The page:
The clinical presentation of renal disease was reviewed, including symptomatology, laboratory evidence of renal dysfunction (renal tubular acidosis [RTA], proteinuria defined as >300 mg/24 h, hypocalcemia, and hypokalemia), medical comorbidities (diabetes mellitus and hypertension), and estimates of renal function and renal biopsy if needed. The clinical included were gender, age, duration from onset to diagnosis, duration of PSS, renal involvement, first starting symptom, glandular and extraglandular symptoms, medications, history of urinary tract infection, and urinary lithiasis. Laboratory investigations done were urine analysis, 24-h urinary protein, urinary calcium, urinary phosphorus, urinary uric acid, complete hemogram, blood urea, serum creatinine, serum electrolytes, calcium, phosphorus, magnesium, uric acid, liver function tests, urine culture, ultrasound abdomen, serum antinuclear antibody, antidouble-stranded DNA, serum SSA, and SSB.

RTA was diagnosed when patients with hyperchloremic metabolic acidosis with normal anion gap in the absence of gastrointestinal loss of potassium were found to have a urine pH more than 5.5. Distal RTA is diagnosed, when the urine pH fails to acidify < 5.5. The diagnosis of proximal RTA is supported by the presence of glycosuria, aminoaciduria, and phosphaturia. A labial gland biopsy and Schirmer's test were performed in all. Renal biopsy was done when proteinuria was >1.0 g/day, and serum creatinine was >1.5 mg/dL. Details of treatment and its response were included.

  Results Top

A total of 27 patients were included in the study. The mean age was 39.3 ± 4.5 with a mean follow-up of 42 ± 4.8 months. About 18 patients had hypokalemia associated with paralysis, and 4 patients had hypokalemia without paralysis. Female: male ratio was 12.5:1. Number episodes of hypokalemic paralysis range from 1 to 4. The mean time of recovery was 20.4 ± 4 h and mean potassium requirement was 190 ± 45 mEq intravenously. The most common signs and symptoms and laboratory investigations were given in [Table 1]. Hypertension was seen in one and renal calculi in 4. Only five patients underwent renal biopsy of which two showed acute interstitial nephritis (AIN) [Figure 1], one had chronic interstitial nephritis (CIN) [Figure 2], one had membranoproliferative glomerulonephritis, and one had an acute tubular injury.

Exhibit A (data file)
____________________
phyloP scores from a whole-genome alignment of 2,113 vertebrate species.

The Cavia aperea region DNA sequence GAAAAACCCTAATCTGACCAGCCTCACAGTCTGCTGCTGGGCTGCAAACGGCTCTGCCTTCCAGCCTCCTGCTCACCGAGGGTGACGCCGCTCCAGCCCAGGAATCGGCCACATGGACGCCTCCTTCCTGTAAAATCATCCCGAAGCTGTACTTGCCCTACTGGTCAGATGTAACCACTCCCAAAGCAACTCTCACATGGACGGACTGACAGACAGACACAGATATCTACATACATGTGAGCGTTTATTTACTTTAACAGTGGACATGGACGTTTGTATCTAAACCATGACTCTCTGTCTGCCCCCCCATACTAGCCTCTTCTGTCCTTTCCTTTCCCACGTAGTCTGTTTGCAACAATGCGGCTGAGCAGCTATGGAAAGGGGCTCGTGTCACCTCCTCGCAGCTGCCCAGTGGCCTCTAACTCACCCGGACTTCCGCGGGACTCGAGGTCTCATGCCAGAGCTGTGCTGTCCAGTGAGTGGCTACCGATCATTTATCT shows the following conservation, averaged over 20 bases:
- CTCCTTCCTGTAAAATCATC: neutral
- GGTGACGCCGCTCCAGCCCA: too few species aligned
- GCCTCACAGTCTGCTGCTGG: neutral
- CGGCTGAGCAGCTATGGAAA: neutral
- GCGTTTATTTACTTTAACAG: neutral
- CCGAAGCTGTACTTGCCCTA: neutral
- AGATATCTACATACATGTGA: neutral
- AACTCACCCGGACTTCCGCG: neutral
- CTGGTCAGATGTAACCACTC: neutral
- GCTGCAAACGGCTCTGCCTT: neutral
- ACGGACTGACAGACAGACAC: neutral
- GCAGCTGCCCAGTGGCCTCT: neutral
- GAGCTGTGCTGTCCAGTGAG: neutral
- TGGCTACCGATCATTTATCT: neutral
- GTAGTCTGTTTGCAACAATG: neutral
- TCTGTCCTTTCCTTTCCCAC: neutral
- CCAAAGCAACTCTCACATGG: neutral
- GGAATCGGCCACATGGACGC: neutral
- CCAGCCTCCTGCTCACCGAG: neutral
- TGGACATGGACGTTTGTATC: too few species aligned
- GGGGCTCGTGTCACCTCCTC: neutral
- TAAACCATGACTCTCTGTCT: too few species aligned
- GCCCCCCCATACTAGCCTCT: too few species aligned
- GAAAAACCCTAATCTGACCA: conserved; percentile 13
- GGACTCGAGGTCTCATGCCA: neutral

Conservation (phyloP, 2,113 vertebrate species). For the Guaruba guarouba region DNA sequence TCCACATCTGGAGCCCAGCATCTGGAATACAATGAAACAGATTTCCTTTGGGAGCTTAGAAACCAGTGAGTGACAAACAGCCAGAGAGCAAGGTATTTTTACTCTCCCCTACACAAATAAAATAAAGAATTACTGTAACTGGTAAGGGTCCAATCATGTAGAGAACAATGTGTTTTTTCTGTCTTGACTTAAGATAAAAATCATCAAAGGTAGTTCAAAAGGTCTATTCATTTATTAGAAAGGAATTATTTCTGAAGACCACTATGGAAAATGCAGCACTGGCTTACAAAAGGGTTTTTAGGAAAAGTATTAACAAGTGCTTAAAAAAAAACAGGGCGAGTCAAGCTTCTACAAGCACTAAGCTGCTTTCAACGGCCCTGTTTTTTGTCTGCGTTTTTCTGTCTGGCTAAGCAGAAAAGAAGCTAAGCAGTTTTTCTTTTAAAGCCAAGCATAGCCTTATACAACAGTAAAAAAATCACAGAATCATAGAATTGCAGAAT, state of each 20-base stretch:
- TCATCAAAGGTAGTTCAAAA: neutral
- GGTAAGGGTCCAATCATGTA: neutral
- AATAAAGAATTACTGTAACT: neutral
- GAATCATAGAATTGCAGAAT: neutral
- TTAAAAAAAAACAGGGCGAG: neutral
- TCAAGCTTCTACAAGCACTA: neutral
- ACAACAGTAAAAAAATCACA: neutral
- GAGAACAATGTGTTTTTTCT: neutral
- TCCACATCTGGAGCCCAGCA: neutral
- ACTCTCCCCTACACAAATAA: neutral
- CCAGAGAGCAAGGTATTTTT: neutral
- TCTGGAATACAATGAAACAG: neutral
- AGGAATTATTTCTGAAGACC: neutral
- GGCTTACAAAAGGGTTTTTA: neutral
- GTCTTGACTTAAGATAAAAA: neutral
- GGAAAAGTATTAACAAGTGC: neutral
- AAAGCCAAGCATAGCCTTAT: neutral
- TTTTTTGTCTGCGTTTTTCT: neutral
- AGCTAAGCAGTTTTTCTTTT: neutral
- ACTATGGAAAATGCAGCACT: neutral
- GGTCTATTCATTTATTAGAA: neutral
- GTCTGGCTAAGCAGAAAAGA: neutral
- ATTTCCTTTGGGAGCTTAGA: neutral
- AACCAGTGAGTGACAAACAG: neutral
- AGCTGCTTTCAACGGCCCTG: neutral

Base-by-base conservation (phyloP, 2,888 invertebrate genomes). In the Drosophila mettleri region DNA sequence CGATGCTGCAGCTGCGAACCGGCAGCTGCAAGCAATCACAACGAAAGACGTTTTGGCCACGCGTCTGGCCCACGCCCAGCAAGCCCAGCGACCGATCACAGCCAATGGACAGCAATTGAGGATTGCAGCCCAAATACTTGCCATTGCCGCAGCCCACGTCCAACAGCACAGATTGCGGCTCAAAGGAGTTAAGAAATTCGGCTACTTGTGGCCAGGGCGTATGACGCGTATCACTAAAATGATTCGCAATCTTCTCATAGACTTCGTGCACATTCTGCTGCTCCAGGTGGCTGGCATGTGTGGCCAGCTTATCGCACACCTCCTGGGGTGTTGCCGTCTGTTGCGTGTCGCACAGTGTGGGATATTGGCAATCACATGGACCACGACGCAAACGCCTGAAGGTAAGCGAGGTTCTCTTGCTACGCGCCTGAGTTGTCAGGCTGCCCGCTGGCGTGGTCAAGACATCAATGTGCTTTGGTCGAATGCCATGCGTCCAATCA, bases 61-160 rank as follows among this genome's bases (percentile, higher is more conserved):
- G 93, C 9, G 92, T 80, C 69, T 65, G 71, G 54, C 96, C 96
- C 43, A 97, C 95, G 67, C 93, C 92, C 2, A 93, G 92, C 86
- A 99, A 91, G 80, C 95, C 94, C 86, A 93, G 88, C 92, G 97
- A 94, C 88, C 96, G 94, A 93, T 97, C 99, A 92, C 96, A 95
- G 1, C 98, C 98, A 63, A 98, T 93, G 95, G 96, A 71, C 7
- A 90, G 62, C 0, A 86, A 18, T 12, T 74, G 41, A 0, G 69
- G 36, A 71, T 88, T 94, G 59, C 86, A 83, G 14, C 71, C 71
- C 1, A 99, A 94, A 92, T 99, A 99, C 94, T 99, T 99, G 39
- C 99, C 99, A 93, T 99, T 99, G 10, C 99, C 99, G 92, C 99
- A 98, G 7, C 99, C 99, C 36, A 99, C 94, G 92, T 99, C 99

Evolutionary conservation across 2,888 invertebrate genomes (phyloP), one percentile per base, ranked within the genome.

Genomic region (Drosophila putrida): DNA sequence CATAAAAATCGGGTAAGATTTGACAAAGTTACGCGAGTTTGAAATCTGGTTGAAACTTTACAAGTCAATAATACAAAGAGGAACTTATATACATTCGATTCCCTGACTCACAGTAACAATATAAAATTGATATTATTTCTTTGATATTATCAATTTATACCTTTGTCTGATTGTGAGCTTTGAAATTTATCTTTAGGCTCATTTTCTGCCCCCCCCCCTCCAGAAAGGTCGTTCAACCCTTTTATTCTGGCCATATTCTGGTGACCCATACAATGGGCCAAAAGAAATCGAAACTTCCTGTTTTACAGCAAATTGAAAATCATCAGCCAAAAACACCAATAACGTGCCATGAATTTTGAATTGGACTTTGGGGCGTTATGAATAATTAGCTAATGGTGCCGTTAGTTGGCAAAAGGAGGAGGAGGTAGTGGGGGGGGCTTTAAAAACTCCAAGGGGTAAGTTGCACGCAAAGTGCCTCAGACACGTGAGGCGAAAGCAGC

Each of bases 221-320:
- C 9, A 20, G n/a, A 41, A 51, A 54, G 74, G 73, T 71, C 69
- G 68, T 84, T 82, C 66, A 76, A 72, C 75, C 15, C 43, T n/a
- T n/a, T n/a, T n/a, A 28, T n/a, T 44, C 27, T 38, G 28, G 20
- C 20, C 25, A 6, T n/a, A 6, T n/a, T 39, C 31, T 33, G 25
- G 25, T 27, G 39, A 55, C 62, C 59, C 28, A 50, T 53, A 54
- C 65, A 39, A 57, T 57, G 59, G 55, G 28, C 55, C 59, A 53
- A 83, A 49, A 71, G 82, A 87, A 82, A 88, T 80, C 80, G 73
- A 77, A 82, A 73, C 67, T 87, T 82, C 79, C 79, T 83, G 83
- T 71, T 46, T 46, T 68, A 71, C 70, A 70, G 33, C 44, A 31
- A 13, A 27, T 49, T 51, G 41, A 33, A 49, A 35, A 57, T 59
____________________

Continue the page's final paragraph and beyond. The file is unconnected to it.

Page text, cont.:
Table 1: Clinical and laboratory parameters of primary sjogren's syndrome patients (n=27)

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Figure 1: Renal biopsy showing acute interstitial nephritis (PAS stain)

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Figure 2: Renal biopsy showing chronic interstitial nephritis (PAS stain)

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  Discussion Top

PSS is a systemic autoimmune disease with a population prevalence of about 0.5% and female preponderance (female: male ratio of 9:1). Extraglandular manifestations include cutaneous, musculoskeletal, pulmonary, renal, hematological, and neurological involvement. Antibodies against SSA are found in 50% and SSB in 40%–50% of patients with PSS, and these antibodies do not reflect the disease activity.[1],[4] The pathogenesis of PSS is not well understood but increased activation of B-cells followed by immune complex formation, and autoantibody production is thought to play important roles. The predominant infiltrating cells are CD4+ T-cells followed by CD8+ T-cells, B-cells, and macrophages.[5],[6],[7] Katsifis et al. demonstrated increased levels of the cytokines required for Th17 proliferation and the predominant cytokine interleukin-17 levels seemed to correlate with the severity of the histological lesion.[8]

Renal involvement in PSS was first described in the 1960s with typical tubular defects.[9] Two distinct pathophysiological processes were found as follows: epithelial disease with a predominantly mononuclear lymphocytic infiltration resulting in tubulointerstitial nephritis and nonepithelial disease with a secondary immune complex-mediated process resulting in glomerulonephritis.[10],[11] Pokorny et al. reported renal involvement of 15 of the 65 PSS patients.[12] Tubulointerstitial nephritis was the most common presentation and was characterized by distal RTA in 91% followed by proximal RTA. Severe hypokalaemia, nephrolithiasis, nephrocalcinosis, and chronic kidney disease (CKD) were among SS-associated distal RTA complications.[13] Takemoto et al. found that patient with Sjogren's syndrome with distal RTA had high levels of anti-carbonic anhydrase antibodies against carbonic anhydrase in cortical collecting ducts.[14]